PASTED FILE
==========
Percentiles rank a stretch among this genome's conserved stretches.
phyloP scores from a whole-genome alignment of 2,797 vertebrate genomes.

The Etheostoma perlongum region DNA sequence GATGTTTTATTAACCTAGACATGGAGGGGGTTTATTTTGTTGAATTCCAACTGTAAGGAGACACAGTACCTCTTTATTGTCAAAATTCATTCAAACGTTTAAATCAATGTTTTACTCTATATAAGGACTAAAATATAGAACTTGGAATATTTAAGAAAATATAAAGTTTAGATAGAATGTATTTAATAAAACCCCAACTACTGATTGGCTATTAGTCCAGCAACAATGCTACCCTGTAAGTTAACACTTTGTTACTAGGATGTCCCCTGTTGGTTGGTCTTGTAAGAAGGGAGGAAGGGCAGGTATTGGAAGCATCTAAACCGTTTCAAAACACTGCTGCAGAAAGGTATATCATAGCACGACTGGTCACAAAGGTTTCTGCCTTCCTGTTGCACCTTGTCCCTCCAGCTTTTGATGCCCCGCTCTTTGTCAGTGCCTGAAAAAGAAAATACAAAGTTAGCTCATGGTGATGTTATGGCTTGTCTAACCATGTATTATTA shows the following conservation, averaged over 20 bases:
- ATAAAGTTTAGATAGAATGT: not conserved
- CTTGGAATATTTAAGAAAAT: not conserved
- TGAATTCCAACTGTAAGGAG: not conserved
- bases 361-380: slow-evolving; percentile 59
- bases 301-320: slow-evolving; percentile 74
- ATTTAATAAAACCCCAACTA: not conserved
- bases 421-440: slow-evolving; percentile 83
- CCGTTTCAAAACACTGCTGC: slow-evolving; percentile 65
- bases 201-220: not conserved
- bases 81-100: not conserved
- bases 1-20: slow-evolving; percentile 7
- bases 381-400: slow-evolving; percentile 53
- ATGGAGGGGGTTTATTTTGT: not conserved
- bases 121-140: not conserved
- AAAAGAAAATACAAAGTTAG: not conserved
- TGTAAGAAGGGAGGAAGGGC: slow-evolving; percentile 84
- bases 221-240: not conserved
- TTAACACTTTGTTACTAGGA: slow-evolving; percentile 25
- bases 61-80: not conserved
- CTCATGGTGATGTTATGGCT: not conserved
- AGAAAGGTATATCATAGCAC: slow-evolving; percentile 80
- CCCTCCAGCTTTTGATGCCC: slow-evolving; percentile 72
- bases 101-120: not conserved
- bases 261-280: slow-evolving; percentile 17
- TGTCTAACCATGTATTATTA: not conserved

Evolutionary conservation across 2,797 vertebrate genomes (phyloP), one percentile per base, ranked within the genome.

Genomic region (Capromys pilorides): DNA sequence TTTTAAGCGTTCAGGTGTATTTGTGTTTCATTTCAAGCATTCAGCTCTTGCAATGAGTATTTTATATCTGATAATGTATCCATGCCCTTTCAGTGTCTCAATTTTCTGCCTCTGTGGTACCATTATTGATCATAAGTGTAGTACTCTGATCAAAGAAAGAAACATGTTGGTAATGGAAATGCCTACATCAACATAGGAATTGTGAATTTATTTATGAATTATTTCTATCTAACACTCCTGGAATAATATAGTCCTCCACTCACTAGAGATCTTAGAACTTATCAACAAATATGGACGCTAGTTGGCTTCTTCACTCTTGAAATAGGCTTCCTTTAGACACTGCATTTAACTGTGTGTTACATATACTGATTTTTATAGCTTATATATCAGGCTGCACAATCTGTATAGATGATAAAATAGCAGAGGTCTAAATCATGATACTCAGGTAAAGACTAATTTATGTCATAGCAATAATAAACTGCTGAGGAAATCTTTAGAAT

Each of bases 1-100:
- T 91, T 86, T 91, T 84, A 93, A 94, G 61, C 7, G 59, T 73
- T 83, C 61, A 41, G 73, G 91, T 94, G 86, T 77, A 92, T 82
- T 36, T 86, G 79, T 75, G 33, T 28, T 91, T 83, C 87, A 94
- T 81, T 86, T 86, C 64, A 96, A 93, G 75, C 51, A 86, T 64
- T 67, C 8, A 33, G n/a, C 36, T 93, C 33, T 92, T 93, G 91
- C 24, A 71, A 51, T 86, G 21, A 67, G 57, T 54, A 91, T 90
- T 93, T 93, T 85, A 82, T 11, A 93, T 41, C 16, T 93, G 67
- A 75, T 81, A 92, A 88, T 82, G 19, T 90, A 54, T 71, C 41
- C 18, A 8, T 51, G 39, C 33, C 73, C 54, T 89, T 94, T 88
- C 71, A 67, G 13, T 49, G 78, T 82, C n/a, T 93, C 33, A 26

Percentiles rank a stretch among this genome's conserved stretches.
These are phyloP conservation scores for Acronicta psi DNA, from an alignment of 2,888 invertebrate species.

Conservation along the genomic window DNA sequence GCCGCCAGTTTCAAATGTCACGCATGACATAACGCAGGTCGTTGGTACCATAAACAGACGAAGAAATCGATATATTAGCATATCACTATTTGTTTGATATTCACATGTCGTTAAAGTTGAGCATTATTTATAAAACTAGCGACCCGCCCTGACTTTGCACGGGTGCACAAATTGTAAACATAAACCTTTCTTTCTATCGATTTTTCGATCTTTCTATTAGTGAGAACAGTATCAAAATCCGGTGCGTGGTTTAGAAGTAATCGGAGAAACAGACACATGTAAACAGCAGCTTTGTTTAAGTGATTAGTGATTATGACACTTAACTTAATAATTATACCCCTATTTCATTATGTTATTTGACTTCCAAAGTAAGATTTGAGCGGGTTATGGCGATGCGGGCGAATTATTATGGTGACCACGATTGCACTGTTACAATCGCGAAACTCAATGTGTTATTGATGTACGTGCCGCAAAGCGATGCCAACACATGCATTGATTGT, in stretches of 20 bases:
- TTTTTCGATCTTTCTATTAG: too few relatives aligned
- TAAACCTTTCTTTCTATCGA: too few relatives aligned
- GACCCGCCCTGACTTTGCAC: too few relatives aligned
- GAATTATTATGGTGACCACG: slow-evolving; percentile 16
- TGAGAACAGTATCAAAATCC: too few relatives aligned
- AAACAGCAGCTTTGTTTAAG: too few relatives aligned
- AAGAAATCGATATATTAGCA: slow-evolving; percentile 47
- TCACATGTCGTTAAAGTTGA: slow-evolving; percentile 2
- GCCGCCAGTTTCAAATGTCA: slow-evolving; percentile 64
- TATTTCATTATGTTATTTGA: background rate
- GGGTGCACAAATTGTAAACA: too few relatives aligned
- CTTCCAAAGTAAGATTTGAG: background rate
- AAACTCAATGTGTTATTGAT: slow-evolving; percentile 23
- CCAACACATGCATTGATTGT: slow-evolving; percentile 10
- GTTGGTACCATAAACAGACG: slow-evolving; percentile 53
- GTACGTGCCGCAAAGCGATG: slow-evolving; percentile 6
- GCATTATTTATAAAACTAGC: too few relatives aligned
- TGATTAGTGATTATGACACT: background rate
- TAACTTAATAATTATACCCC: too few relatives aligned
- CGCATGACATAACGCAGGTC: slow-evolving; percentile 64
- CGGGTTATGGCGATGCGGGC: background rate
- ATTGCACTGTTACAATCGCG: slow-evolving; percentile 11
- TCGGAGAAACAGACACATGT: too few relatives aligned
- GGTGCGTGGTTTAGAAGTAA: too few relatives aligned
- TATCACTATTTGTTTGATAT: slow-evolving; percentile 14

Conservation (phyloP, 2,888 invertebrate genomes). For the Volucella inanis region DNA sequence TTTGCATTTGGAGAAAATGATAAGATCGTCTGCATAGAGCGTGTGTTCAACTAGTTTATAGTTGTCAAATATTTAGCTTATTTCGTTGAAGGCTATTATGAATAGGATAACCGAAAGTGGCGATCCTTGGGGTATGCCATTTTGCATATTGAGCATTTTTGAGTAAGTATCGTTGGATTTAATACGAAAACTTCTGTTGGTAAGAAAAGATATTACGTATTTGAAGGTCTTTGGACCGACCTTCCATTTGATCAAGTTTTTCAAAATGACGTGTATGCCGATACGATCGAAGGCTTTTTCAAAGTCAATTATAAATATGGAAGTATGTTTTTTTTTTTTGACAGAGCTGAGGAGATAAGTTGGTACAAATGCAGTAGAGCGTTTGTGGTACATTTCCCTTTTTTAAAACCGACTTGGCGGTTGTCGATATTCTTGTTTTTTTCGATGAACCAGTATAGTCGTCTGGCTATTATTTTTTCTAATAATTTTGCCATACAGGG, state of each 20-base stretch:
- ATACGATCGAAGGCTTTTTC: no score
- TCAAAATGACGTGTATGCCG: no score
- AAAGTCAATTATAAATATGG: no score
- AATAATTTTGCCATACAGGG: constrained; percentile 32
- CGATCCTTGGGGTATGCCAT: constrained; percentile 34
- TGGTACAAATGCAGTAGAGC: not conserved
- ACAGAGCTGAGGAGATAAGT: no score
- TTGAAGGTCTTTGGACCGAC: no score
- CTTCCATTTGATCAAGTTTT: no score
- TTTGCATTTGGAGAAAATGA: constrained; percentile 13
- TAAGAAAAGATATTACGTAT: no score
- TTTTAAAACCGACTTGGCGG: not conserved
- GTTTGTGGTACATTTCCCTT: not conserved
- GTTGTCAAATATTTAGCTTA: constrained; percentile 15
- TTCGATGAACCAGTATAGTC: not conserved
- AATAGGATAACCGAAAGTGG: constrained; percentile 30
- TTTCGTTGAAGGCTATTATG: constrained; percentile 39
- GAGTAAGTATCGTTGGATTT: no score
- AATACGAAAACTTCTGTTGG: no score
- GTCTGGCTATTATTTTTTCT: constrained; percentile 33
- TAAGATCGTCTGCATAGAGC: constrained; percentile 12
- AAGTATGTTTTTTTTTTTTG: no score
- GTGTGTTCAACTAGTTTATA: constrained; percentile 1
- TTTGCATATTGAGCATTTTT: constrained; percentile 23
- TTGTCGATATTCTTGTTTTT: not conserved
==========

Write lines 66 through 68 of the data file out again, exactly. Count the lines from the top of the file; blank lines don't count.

- ATTGCACTGTTACAATCGCG: slow-evolving; percentile 11
- TCGGAGAAACAGACACATGT: too few relatives aligned
- GGTGCGTGGTTTAGAAGTAA: too few relatives aligned